When we arrive in beautiful colonial UNESCO protected Trinidad, Cuba, a place that looks as though the clocks stopped in 1850 there is the usual scrum at a plaza (Carrillo) where the bus pulls in. We have a strategy that works for us, I leave the bags with The Wife in a bar/restaurant/shade etc and I go on the hunt for accommodation. My bicycle rickshaw driver is Daniel and I think I have negotiated a 2CUC ride to the casa that is top of our list. It is full and Daniel takes me to similar places, most are full, eventually we find a great casa run by a young lawyer. We return to The Wife in Plaza that also houses the hospital. Daniel now wants 15CUC. I lie and say we only have 7 until we can get to the bank, we have an emergency 10CUC note. He has told me he only picks tourists up, for obvious reasons. He reluctantly takes the 7CUC, you mean bastard I hear you say, or is that just paranoid tinnitus? Before you judge too harshly, let me explain the average monthly wage in Cuba: 20-25 CUC. Exchange rates can vary obviously, especially if you decide to leave your European brothers and sisters, for God knows what unbelievable reason! 20CUC is £25, or US$20 per month, just stop and think about that for a short moment (think… think… ok, carry on), this is for an entire month!! The world average is £928/ month – so the average Cuban is getting paid roughly 1/40th the average of the entire global monthly pay – no wonder young Cubans want change when they look out at the rest of the world through the internet! I have just paid a rickshaw driver, albeit a pleasant one, the equivalent of well over a week’s wage for less than an hour’s work! No wonder he only picks tourists up!
We get to the casa particular and we get chatting to the owner, let’s call him Carlo, the reason I’m changing his name, he tells us a lot about the politics of Cuba which I may refer to later. Carlo is in his mid-thirties, he is an ex-lawyer, when he was qualified he was earning 25CUC/ month, his wife is a doctor in the hospital, she earns 25CUC per month. The average casa in Cuba costs 25CUC per night, or, a month’s wages for a local – this is why Carlo is no longer a lawyer. The government take a set amount of monthly tax, he pays 500CUC as he has two rooms in his house, anything after ten nights full occupation is pure profit. They are wealthy, as are many other Cubans by local standards for basically doing bed and breakfast, breakfast by the way is usually 5CUC each, but they are massive, tasty and impossible to finish. Carlo is renovating a five-bed casa across the street to rent out, he is about to become even wealthier. Tourism is the game to get into, it is the difference between living on the bread line, like a lot of rural Cubans do, ‘They go to bed hungry many nights’ Carlo tells me, ‘And that’s not right.’ He adds. That is one thing ingrained socialism does, it breeds empathy, we meet it everywhere we go – apart from taxi drivers in Havana! Although Carlo tells me Cuba is not a socialist country, but the people in power want the outside would to perceive it that way! I ask him about corruption, he has had to pay the local administrator 50CUC for permission to renovate his new casa, he tells me it is not too bad. When I suggest that 50CUC is two months average wage he dismisses this as money he can make in a single night. His two bedrooms are full for four months solid and he is wealthy enough to have visited his friend in France. While we are on France, I spent many hours meeting French people last summer and trying to explain why the British decided to leave Europe and eventually when I could not help them any more with their total bafflement, I just shrugged my shoulders and apologised for the slightly higher majority (52% to 48%), most of which will be dead before any possibly ‘significant’ benefits are seen! Deep breath, move on. While still on France.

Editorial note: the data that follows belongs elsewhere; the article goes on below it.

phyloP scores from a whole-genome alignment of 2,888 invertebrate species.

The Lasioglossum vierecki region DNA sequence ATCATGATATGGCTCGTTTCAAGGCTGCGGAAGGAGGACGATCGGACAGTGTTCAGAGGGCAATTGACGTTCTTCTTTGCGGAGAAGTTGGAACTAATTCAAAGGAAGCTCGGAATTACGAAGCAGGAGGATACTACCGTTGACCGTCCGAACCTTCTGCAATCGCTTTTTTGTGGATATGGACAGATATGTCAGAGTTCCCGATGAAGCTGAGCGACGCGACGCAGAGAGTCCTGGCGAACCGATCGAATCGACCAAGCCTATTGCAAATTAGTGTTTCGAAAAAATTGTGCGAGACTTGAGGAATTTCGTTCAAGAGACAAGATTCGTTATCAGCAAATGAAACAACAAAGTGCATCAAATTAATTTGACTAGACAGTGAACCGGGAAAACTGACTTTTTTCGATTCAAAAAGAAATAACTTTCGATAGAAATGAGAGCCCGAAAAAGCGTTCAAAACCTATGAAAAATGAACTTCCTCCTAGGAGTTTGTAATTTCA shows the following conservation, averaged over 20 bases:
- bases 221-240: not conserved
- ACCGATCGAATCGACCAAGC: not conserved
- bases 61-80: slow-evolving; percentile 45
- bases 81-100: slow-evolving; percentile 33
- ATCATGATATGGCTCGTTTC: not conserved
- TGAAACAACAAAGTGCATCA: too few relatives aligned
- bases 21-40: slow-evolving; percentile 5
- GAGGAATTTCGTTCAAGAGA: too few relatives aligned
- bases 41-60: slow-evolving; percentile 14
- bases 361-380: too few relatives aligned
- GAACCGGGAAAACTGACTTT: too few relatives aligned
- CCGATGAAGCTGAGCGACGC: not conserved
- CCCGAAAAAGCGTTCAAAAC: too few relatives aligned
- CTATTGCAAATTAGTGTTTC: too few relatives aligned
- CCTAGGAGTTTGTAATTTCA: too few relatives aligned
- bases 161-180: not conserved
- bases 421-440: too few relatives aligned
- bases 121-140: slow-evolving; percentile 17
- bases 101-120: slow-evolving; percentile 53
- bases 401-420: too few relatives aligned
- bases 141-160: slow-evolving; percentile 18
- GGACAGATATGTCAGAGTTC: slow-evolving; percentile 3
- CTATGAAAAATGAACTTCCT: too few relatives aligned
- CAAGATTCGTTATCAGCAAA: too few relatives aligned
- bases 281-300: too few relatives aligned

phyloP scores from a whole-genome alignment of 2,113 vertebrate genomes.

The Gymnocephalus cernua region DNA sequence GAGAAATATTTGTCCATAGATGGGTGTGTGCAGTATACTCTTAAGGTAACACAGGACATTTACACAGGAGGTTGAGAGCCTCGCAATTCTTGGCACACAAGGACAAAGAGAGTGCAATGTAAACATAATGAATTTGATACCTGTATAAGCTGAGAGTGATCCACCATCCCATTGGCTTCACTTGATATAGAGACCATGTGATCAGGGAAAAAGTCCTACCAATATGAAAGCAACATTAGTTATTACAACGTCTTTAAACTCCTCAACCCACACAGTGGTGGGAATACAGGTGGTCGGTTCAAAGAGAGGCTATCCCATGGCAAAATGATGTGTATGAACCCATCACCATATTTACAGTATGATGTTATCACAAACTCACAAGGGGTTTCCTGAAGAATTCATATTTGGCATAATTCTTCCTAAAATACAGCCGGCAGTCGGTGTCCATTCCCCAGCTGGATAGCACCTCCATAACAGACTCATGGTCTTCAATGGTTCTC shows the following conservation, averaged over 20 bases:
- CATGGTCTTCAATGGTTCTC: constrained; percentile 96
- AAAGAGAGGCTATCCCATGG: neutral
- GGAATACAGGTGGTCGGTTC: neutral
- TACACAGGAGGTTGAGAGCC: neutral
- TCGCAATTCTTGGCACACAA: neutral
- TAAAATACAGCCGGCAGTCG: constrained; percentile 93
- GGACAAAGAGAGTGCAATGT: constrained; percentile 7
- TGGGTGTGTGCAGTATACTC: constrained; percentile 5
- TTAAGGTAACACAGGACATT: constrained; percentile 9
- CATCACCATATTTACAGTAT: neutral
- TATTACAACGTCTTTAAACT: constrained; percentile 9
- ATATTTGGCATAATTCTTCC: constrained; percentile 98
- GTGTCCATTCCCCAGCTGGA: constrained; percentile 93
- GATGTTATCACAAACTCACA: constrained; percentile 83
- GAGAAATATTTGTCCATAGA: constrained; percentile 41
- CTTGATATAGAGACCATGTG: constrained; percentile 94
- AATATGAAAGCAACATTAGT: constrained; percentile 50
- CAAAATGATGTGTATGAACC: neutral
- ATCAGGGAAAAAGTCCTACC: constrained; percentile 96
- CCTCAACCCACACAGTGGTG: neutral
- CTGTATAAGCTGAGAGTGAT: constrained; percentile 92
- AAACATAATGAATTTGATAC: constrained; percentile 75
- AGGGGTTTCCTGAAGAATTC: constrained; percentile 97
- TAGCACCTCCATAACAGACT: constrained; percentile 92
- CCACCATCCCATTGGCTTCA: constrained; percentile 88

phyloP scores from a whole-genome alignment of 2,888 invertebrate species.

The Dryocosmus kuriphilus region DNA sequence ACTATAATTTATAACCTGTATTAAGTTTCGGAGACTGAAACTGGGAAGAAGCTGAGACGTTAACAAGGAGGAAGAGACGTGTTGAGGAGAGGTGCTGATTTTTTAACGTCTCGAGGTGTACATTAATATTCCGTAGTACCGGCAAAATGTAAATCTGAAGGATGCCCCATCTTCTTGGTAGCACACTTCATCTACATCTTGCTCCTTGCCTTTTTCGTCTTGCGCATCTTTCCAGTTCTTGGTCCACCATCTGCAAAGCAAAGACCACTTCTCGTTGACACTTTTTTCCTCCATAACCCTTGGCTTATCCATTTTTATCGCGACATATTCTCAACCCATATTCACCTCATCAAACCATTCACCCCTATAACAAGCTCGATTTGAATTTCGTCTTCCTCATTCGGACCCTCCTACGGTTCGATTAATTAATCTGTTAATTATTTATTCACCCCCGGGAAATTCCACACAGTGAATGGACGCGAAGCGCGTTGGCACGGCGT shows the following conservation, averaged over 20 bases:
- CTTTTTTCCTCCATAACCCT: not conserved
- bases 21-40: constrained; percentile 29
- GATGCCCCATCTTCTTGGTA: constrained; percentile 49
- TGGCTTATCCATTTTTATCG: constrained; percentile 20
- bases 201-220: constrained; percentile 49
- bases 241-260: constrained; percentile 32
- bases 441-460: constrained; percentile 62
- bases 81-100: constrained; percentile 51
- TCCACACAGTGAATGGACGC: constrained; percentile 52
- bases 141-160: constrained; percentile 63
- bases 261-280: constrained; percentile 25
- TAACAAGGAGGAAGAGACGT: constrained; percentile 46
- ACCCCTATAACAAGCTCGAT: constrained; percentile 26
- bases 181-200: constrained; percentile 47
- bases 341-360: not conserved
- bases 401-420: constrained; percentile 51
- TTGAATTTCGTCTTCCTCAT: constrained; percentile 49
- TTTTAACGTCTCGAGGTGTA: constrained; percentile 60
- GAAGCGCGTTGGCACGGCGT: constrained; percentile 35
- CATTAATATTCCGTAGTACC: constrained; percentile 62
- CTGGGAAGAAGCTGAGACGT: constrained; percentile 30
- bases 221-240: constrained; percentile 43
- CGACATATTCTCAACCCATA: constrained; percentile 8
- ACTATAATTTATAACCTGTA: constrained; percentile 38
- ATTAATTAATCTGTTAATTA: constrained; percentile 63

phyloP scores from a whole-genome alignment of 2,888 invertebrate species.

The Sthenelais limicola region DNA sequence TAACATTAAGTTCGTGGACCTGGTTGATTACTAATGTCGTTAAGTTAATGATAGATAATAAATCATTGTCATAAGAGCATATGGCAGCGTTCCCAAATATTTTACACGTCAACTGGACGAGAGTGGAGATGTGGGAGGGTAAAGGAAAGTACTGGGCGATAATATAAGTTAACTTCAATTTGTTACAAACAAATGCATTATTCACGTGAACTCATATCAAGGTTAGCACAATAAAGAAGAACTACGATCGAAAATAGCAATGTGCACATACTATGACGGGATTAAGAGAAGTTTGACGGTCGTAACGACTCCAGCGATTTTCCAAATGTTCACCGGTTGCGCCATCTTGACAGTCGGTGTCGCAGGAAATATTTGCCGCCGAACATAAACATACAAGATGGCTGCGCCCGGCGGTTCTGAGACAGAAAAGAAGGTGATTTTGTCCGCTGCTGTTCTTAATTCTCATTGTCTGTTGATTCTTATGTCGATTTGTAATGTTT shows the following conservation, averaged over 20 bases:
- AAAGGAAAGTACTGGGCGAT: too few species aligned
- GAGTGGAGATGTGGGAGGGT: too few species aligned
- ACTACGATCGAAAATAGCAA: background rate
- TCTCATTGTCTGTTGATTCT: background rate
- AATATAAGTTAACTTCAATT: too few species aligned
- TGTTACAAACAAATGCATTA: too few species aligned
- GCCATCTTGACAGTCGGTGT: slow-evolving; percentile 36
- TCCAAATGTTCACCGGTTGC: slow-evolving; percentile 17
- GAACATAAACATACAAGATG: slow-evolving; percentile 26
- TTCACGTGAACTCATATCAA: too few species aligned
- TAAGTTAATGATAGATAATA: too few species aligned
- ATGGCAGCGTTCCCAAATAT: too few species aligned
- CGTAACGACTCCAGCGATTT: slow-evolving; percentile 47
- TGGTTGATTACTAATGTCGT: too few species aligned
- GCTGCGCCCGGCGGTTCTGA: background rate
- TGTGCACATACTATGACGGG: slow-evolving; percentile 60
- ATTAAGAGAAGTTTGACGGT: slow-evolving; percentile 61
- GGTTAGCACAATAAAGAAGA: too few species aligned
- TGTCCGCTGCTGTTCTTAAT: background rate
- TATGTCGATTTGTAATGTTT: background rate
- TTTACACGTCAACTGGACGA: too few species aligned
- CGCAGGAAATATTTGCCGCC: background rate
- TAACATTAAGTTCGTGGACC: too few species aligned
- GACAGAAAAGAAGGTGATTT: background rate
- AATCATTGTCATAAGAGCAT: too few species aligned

We meet a French couple who seek out the museum curator in Cienfuegos. Cienfuegos is twinned with the French woman’s home town, so she is interested to meet the curator, he gets paid 15CUC per month! He’s the boss, but she tells us he is not complaining as he has got to visit France twice because of his job! It is better in Cuba to do anything within tourism than any traditional indigenous occupation, this is the general consensus. Carlo said the game changer for him was not getting a degree in law, it was taking the optional module to learn English, by being able to speak English he rents his casa easier and can take pre-bookings, he also speaks French. I could tell you many other similar stories to emphasis the point, the graduate computer programmer that takes groups on wildlife walks as he gets paid fifty times more than programming – Cuba needs as many computer experts as it can recruit, believe me, or the teachers of English and History that no longer teach, but take guided tours exclusively for tourists.